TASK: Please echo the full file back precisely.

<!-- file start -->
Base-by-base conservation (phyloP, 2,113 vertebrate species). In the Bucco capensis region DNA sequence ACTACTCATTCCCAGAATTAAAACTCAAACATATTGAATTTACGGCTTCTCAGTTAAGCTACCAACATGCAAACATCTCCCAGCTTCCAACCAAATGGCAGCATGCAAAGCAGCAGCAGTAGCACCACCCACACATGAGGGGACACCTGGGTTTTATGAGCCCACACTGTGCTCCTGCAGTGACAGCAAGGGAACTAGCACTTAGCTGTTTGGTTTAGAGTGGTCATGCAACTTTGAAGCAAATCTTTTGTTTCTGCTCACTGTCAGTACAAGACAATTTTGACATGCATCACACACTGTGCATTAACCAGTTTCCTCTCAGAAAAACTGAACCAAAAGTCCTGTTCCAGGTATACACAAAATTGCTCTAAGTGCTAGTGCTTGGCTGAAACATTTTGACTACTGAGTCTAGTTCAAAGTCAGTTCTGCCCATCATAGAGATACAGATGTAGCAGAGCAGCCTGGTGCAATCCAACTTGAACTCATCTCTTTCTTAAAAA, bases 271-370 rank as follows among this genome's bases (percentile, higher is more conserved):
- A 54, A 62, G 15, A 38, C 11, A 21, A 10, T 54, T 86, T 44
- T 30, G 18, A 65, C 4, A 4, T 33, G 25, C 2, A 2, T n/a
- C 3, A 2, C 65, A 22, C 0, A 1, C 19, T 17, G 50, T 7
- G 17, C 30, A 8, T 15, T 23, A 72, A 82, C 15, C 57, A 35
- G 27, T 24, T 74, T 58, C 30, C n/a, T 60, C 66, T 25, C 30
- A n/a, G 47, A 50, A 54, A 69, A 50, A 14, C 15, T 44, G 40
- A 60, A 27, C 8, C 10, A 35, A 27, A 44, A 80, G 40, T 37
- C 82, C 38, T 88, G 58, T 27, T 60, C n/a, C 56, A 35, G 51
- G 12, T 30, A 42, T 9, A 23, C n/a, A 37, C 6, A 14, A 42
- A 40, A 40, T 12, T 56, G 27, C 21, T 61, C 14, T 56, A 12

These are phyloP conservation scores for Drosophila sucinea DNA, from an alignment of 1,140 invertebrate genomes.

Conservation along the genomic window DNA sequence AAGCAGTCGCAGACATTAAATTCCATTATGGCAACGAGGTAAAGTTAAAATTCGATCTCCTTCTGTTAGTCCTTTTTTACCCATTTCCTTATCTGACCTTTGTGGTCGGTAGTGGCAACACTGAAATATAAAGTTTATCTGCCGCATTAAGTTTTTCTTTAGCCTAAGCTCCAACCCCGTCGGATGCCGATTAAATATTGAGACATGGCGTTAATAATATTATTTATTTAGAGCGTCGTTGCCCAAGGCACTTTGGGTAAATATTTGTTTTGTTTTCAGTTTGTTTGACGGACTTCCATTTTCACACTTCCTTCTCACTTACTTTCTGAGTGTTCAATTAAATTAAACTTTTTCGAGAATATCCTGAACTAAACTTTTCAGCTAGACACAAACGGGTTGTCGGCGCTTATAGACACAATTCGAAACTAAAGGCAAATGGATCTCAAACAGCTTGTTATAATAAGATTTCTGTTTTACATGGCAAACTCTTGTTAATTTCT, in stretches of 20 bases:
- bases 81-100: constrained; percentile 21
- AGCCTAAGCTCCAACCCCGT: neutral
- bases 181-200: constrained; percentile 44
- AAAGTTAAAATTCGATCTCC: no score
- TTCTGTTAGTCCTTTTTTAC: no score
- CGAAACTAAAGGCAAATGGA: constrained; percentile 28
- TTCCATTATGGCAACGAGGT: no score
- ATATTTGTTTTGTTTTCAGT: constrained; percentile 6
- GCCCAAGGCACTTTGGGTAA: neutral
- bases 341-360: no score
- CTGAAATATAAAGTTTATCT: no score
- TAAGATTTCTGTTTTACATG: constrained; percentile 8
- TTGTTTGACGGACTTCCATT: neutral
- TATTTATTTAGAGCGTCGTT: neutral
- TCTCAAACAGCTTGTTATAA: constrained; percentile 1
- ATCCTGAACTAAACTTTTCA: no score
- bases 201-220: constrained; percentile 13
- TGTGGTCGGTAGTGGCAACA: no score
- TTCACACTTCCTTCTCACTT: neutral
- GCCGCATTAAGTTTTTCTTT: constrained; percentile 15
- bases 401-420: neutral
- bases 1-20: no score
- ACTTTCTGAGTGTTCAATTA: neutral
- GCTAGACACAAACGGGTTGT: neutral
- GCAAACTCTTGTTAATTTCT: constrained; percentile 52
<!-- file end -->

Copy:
Base-by-base conservation (phyloP, 2,113 vertebrate species). In the Bucco capensis region DNA sequence ACTACTCATTCCCAGAATTAAAACTCAAACATATTGAATTTACGGCTTCTCAGTTAAGCTACCAACATGCAAACATCTCCCAGCTTCCAACCAAATGGCAGCATGCAAAGCAGCAGCAGTAGCACCACCCACACATGAGGGGACACCTGGGTTTTATGAGCCCACACTGTGCTCCTGCAGTGACAGCAAGGGAACTAGCACTTAGCTGTTTGGTTTAGAGTGGTCATGCAACTTTGAAGCAAATCTTTTGTTTCTGCTCACTGTCAGTACAAGACAATTTTGACATGCATCACACACTGTGCATTAACCAGTTTCCTCTCAGAAAAACTGAACCAAAAGTCCTGTTCCAGGTATACACAAAATTGCTCTAAGTGCTAGTGCTTGGCTGAAACATTTTGACTACTGAGTCTAGTTCAAAGTCAGTTCTGCCCATCATAGAGATACAGATGTAGCAGAGCAGCCTGGTGCAATCCAACTTGAACTCATCTCTTTCTTAAAAA, bases 271-370 rank as follows among this genome's bases (percentile, higher is more conserved):
- A 54, A 62, G 15, A 38, C 11, A 21, A 10, T 54, T 86, T 44
- T 30, G 18, A 65, C 4, A 4, T 33, G 25, C 2, A 2, T n/a
- C 3, A 2, C 65, A 22, C 0, A 1, C 19, T 17, G 50, T 7
- G 17, C 30, A 8, T 15, T 23, A 72, A 82, C 15, C 57, A 35
- G 27, T 24, T 74, T 58, C 30, C n/a, T 60, C 66, T 25, C 30
- A n/a, G 47, A 50, A 54, A 69, A 50, A 14, C 15, T 44, G 40
- A 60, A 27, C 8, C 10, A 35, A 27, A 44, A 80, G 40, T 37
- C 82, C 38, T 88, G 58, T 27, T 60, C n/a, C 56, A 35, G 51
- G 12, T 30, A 42, T 9, A 23, C n/a, A 37, C 6, A 14, A 42
- A 40, A 40, T 12, T 56, G 27, C 21, T 61, C 14, T 56, A 12

These are phyloP conservation scores for Drosophila sucinea DNA, from an alignment of 1,140 invertebrate genomes.

Conservation along the genomic window DNA sequence AAGCAGTCGCAGACATTAAATTCCATTATGGCAACGAGGTAAAGTTAAAATTCGATCTCCTTCTGTTAGTCCTTTTTTACCCATTTCCTTATCTGACCTTTGTGGTCGGTAGTGGCAACACTGAAATATAAAGTTTATCTGCCGCATTAAGTTTTTCTTTAGCCTAAGCTCCAACCCCGTCGGATGCCGATTAAATATTGAGACATGGCGTTAATAATATTATTTATTTAGAGCGTCGTTGCCCAAGGCACTTTGGGTAAATATTTGTTTTGTTTTCAGTTTGTTTGACGGACTTCCATTTTCACACTTCCTTCTCACTTACTTTCTGAGTGTTCAATTAAATTAAACTTTTTCGAGAATATCCTGAACTAAACTTTTCAGCTAGACACAAACGGGTTGTCGGCGCTTATAGACACAATTCGAAACTAAAGGCAAATGGATCTCAAACAGCTTGTTATAATAAGATTTCTGTTTTACATGGCAAACTCTTGTTAATTTCT, in stretches of 20 bases:
- bases 81-100: constrained; percentile 21
- AGCCTAAGCTCCAACCCCGT: neutral
- bases 181-200: constrained; percentile 44
- AAAGTTAAAATTCGATCTCC: no score
- TTCTGTTAGTCCTTTTTTAC: no score
- CGAAACTAAAGGCAAATGGA: constrained; percentile 28
- TTCCATTATGGCAACGAGGT: no score
- ATATTTGTTTTGTTTTCAGT: constrained; percentile 6
- GCCCAAGGCACTTTGGGTAA: neutral
- bases 341-360: no score
- CTGAAATATAAAGTTTATCT: no score
- TAAGATTTCTGTTTTACATG: constrained; percentile 8
- TTGTTTGACGGACTTCCATT: neutral
- TATTTATTTAGAGCGTCGTT: neutral
- TCTCAAACAGCTTGTTATAA: constrained; percentile 1
- ATCCTGAACTAAACTTTTCA: no score
- bases 201-220: constrained; percentile 13
- TGTGGTCGGTAGTGGCAACA: no score
- TTCACACTTCCTTCTCACTT: neutral
- GCCGCATTAAGTTTTTCTTT: constrained; percentile 15
- bases 401-420: neutral
- bases 1-20: no score
- ACTTTCTGAGTGTTCAATTA: neutral
- GCTAGACACAAACGGGTTGT: neutral
- GCAAACTCTTGTTAATTTCT: constrained; percentile 52